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    Earlier this year, a new breed of Remote Access Tool (RAT) called Plugx (also known as Korplug) surfaced in the wild. PlugX, reportedly used on limited targeted attacks, is an example of custom-made RATs developed specifically for such attacks.

    The idea behind using this new tool is simple: less recognition and more elusiveness from security researchers. However, this does not mean that this attack is new. Our monitoring reveals that PlugX is part of a campaign that has been around since (at least) February 2008.

    The said campaign used the Poison Ivy RAT and was reported to target specific users in Japan, China, and Taiwan. This campaign was also part of a large, concerted attack as documented earlier this year. True to its origins, we have observed that PlugX was distributed mainly to government-related organizations and a specific corporation in Japan.

    Similar to previous Poison Ivy campaigns, it also arrives as an attachment to spear phishing emails either as an archived, bundled file or specially crafted document that exploits a vulnerability in Adobe Acrobat Reader or Microsoft Office. We’ve also encountered an instance of PlugX aimed at a South Korean Internet company and a U.S. engineering firm.

    Poison Ivy and PLUGX C&C Servers: A Relationship in Bloom

    During our monitoring, we initially saw a PlugX variant that connects to a command and control (C&C) server named {BLOCKED} Using historical data, we identified that this is a notoriously known Poison Ivy C&C. Using the IP address that {BLOCKED} resolved to, we mapped out several C&Cs under its domain. These C&Cs appeared to be have been used by Poison Ivy and PlugX variants.

    The diagram below shows the relationships between the resolved IP address, C&C domains, RAT variants and the dates when these RATs were distributed. Note that for the older variants, we used the earliest date estimate of their appearance.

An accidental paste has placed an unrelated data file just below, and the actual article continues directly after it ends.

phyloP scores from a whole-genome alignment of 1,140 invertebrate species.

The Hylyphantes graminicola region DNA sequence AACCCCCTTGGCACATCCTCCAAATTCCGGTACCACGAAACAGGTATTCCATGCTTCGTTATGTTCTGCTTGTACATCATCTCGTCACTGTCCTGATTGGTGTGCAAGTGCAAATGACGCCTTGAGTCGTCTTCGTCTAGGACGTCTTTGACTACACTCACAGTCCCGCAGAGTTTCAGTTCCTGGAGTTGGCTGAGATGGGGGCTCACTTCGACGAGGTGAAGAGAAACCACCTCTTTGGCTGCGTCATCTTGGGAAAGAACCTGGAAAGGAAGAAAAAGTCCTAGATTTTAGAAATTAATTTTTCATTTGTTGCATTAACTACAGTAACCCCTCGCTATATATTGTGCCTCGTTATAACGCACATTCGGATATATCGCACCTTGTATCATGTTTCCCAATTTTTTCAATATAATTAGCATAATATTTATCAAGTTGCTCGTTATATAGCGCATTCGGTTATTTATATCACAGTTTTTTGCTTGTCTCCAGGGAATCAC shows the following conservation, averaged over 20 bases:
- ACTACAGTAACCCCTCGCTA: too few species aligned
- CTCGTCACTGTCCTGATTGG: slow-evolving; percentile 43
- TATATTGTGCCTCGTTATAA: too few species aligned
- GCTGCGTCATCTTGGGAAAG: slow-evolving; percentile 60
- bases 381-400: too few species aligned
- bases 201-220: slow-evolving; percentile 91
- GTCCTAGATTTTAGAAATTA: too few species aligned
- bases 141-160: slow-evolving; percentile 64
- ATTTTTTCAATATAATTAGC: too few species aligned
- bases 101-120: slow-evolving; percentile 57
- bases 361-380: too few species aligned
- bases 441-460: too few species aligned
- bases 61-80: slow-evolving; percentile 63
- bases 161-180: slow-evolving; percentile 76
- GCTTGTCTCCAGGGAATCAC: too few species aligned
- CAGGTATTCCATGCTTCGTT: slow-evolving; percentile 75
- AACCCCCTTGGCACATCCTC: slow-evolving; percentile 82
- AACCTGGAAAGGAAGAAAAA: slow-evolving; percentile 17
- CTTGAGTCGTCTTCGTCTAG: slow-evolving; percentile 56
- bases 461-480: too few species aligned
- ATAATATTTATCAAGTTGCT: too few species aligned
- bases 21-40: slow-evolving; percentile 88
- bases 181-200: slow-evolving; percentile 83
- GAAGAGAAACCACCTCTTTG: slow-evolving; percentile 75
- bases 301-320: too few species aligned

In the above diagram, we can see that though the campaign now uses the new PlugX RAT, they are still distributing this parallel to older, more stable Poison Ivy variants. Because its variants drop a debug log file in %System Root%Documents and SettingsAll UsersSxSbug.log, we also suspect that PlugX may be still in its beta stages. This log file records possible errors in the RAT’s code, which may later be uploaded to the attackers’ C&C server for auditing.

    While custom-made RATs developed for targeted attacks are not new, we can see that the people behind PlugX are already distributing the RAT despite being it being in beta. Being malicious actors that have been around since 2008, they may be onto something. It is possible that they will utilize their targets’ machines to improve their RAT for future, more troublesome campaigns.

    Unfortunately, errors in the beta RAT’s code may cause unintended consequences for both attackers and any targeted organizations. For example, files being accessed could become accidentally corrupted, causing significant amounts of data to be lost.

    Trend Micro users are protected by the Smart Protection Network. In particular, file reputation service detects and deletes PlugX (BKDR_PLUGX and TROJ_PLUGX) and Poison Ivy (BDKR_POISON) variants. Web reputation and email reputation services blocks access to the said C&C and related email respectively.

    Trend Micro will continue to monitor PlugX’s development and the campaign behind it.

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